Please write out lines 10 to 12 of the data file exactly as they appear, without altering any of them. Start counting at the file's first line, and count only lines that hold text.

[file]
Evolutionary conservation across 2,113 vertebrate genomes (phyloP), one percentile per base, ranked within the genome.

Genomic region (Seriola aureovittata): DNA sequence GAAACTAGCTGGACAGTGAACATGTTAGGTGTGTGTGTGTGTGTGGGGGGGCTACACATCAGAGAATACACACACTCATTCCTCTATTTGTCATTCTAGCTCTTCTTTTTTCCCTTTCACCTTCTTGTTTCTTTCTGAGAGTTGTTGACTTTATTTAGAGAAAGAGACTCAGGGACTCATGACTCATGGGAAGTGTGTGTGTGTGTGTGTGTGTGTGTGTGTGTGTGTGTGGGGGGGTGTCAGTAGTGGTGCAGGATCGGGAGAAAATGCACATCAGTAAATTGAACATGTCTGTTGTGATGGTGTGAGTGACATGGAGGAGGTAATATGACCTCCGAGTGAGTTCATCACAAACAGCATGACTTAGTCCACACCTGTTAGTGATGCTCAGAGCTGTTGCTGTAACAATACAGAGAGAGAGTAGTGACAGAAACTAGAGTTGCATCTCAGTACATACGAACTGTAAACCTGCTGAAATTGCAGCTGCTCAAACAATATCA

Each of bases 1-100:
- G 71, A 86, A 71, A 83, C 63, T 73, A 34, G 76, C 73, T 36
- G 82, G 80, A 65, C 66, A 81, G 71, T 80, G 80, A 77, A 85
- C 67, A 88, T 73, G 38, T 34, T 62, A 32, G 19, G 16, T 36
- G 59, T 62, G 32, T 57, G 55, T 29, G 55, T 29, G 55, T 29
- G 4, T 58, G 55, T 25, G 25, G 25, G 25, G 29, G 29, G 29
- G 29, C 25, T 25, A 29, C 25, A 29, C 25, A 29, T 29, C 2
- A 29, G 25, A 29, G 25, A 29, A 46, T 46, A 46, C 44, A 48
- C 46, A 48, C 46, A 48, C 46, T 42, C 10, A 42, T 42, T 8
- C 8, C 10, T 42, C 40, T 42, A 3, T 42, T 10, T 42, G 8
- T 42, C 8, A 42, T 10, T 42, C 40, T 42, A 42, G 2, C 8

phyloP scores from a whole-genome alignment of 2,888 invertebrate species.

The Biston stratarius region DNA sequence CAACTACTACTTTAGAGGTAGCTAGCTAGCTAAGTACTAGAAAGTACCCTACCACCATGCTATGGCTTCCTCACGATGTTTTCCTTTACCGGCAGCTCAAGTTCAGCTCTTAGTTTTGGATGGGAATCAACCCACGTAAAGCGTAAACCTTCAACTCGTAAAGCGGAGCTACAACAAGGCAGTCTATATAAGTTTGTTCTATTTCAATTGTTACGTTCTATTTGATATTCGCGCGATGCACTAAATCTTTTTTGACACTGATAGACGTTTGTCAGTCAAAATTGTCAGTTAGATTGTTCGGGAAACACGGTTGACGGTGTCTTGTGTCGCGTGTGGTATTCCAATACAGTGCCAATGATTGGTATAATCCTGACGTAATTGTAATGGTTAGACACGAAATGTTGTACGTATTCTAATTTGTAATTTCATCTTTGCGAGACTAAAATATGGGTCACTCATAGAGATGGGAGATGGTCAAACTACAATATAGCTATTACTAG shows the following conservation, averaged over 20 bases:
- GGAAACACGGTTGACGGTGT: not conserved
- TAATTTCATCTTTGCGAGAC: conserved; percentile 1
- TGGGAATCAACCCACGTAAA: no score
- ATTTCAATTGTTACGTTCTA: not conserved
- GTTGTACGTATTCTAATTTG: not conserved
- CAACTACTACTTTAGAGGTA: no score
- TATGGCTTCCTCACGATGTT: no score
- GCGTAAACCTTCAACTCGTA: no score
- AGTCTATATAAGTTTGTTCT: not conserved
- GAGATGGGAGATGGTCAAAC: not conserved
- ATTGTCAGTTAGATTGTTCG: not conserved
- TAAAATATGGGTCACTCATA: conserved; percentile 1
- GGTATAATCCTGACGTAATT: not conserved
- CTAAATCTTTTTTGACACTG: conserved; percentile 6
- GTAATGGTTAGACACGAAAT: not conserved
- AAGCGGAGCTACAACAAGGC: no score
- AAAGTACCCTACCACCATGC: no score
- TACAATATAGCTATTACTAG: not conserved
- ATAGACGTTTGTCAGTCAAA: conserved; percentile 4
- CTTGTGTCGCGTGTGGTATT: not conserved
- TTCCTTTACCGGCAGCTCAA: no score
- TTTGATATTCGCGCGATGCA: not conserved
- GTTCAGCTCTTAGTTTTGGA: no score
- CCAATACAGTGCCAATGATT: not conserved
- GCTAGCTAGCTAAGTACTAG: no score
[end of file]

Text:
- A 29, G 25, A 29, G 25, A 29, A 46, T 46, A 46, C 44, A 48
- C 46, A 48, C 46, A 48, C 46, T 42, C 10, A 42, T 42, T 8
- C 8, C 10, T 42, C 40, T 42, A 3, T 42, T 10, T 42, G 8